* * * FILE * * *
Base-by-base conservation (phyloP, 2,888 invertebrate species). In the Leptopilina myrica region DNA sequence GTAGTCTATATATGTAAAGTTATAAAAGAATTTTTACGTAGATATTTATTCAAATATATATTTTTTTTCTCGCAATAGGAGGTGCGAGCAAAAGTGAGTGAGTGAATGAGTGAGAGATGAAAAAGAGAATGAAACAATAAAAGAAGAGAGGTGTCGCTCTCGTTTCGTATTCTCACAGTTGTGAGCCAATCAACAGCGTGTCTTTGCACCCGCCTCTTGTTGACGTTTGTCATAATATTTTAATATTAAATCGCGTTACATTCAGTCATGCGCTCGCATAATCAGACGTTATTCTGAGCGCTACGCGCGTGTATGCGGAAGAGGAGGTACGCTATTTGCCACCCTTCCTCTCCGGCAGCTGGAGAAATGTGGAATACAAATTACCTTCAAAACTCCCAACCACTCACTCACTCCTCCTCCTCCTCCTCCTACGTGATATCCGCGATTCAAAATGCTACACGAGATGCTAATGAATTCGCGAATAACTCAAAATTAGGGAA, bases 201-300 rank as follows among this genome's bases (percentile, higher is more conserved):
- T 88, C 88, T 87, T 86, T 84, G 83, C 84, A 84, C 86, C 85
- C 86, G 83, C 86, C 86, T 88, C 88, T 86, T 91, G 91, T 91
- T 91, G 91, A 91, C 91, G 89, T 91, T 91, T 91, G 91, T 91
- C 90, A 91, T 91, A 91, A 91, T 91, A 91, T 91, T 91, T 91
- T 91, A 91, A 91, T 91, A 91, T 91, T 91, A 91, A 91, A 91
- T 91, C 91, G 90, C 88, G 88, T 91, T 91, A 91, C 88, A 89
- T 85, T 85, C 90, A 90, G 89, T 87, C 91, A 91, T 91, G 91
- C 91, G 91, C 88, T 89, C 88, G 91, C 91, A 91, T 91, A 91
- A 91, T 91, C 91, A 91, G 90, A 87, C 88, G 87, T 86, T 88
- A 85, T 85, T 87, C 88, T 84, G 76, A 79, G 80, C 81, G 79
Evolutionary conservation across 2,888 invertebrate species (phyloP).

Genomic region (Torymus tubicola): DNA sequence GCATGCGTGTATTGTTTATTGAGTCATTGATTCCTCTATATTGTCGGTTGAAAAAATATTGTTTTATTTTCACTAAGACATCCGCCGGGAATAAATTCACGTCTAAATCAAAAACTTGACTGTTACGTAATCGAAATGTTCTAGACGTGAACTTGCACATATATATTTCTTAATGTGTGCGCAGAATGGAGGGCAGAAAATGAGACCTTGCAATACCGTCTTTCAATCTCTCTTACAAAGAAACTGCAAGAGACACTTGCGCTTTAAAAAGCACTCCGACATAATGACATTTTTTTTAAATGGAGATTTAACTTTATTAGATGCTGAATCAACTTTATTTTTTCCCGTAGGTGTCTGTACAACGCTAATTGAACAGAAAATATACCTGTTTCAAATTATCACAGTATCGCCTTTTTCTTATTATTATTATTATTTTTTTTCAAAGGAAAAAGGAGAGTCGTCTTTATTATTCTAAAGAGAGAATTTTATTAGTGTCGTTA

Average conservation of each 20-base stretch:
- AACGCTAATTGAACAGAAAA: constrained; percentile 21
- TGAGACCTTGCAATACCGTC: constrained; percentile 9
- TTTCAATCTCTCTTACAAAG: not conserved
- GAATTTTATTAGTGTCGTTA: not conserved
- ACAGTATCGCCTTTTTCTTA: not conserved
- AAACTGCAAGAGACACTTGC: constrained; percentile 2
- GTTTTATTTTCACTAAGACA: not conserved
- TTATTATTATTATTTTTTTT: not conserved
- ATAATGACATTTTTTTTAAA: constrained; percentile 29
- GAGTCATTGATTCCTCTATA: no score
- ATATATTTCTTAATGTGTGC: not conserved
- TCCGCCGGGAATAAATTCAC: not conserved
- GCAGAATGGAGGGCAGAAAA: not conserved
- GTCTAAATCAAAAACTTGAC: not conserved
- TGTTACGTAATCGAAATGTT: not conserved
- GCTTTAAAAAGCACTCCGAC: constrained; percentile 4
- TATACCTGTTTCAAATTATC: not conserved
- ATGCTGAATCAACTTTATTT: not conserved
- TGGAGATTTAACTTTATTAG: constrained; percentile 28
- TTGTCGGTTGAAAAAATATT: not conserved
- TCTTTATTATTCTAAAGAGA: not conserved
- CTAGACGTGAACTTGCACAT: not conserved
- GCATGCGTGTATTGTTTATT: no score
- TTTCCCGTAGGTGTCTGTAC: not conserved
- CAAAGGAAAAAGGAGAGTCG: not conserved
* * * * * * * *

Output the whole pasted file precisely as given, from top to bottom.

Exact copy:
Base-by-base conservation (phyloP, 2,888 invertebrate species). In the Leptopilina myrica region DNA sequence GTAGTCTATATATGTAAAGTTATAAAAGAATTTTTACGTAGATATTTATTCAAATATATATTTTTTTTCTCGCAATAGGAGGTGCGAGCAAAAGTGAGTGAGTGAATGAGTGAGAGATGAAAAAGAGAATGAAACAATAAAAGAAGAGAGGTGTCGCTCTCGTTTCGTATTCTCACAGTTGTGAGCCAATCAACAGCGTGTCTTTGCACCCGCCTCTTGTTGACGTTTGTCATAATATTTTAATATTAAATCGCGTTACATTCAGTCATGCGCTCGCATAATCAGACGTTATTCTGAGCGCTACGCGCGTGTATGCGGAAGAGGAGGTACGCTATTTGCCACCCTTCCTCTCCGGCAGCTGGAGAAATGTGGAATACAAATTACCTTCAAAACTCCCAACCACTCACTCACTCCTCCTCCTCCTCCTCCTACGTGATATCCGCGATTCAAAATGCTACACGAGATGCTAATGAATTCGCGAATAACTCAAAATTAGGGAA, bases 201-300 rank as follows among this genome's bases (percentile, higher is more conserved):
- T 88, C 88, T 87, T 86, T 84, G 83, C 84, A 84, C 86, C 85
- C 86, G 83, C 86, C 86, T 88, C 88, T 86, T 91, G 91, T 91
- T 91, G 91, A 91, C 91, G 89, T 91, T 91, T 91, G 91, T 91
- C 90, A 91, T 91, A 91, A 91, T 91, A 91, T 91, T 91, T 91
- T 91, A 91, A 91, T 91, A 91, T 91, T 91, A 91, A 91, A 91
- T 91, C 91, G 90, C 88, G 88, T 91, T 91, A 91, C 88, A 89
- T 85, T 85, C 90, A 90, G 89, T 87, C 91, A 91, T 91, G 91
- C 91, G 91, C 88, T 89, C 88, G 91, C 91, A 91, T 91, A 91
- A 91, T 91, C 91, A 91, G 90, A 87, C 88, G 87, T 86, T 88
- A 85, T 85, T 87, C 88, T 84, G 76, A 79, G 80, C 81, G 79
Evolutionary conservation across 2,888 invertebrate species (phyloP).

Genomic region (Torymus tubicola): DNA sequence GCATGCGTGTATTGTTTATTGAGTCATTGATTCCTCTATATTGTCGGTTGAAAAAATATTGTTTTATTTTCACTAAGACATCCGCCGGGAATAAATTCACGTCTAAATCAAAAACTTGACTGTTACGTAATCGAAATGTTCTAGACGTGAACTTGCACATATATATTTCTTAATGTGTGCGCAGAATGGAGGGCAGAAAATGAGACCTTGCAATACCGTCTTTCAATCTCTCTTACAAAGAAACTGCAAGAGACACTTGCGCTTTAAAAAGCACTCCGACATAATGACATTTTTTTTAAATGGAGATTTAACTTTATTAGATGCTGAATCAACTTTATTTTTTCCCGTAGGTGTCTGTACAACGCTAATTGAACAGAAAATATACCTGTTTCAAATTATCACAGTATCGCCTTTTTCTTATTATTATTATTATTTTTTTTCAAAGGAAAAAGGAGAGTCGTCTTTATTATTCTAAAGAGAGAATTTTATTAGTGTCGTTA

Average conservation of each 20-base stretch:
- AACGCTAATTGAACAGAAAA: constrained; percentile 21
- TGAGACCTTGCAATACCGTC: constrained; percentile 9
- TTTCAATCTCTCTTACAAAG: not conserved
- GAATTTTATTAGTGTCGTTA: not conserved
- ACAGTATCGCCTTTTTCTTA: not conserved
- AAACTGCAAGAGACACTTGC: constrained; percentile 2
- GTTTTATTTTCACTAAGACA: not conserved
- TTATTATTATTATTTTTTTT: not conserved
- ATAATGACATTTTTTTTAAA: constrained; percentile 29
- GAGTCATTGATTCCTCTATA: no score
- ATATATTTCTTAATGTGTGC: not conserved
- TCCGCCGGGAATAAATTCAC: not conserved
- GCAGAATGGAGGGCAGAAAA: not conserved
- GTCTAAATCAAAAACTTGAC: not conserved
- TGTTACGTAATCGAAATGTT: not conserved
- GCTTTAAAAAGCACTCCGAC: constrained; percentile 4
- TATACCTGTTTCAAATTATC: not conserved
- ATGCTGAATCAACTTTATTT: not conserved
- TGGAGATTTAACTTTATTAG: constrained; percentile 28
- TTGTCGGTTGAAAAAATATT: not conserved
- TCTTTATTATTCTAAAGAGA: not conserved
- CTAGACGTGAACTTGCACAT: not conserved
- GCATGCGTGTATTGTTTATT: no score
- TTTCCCGTAGGTGTCTGTAC: not conserved
- CAAAGGAAAAAGGAGAGTCG: not conserved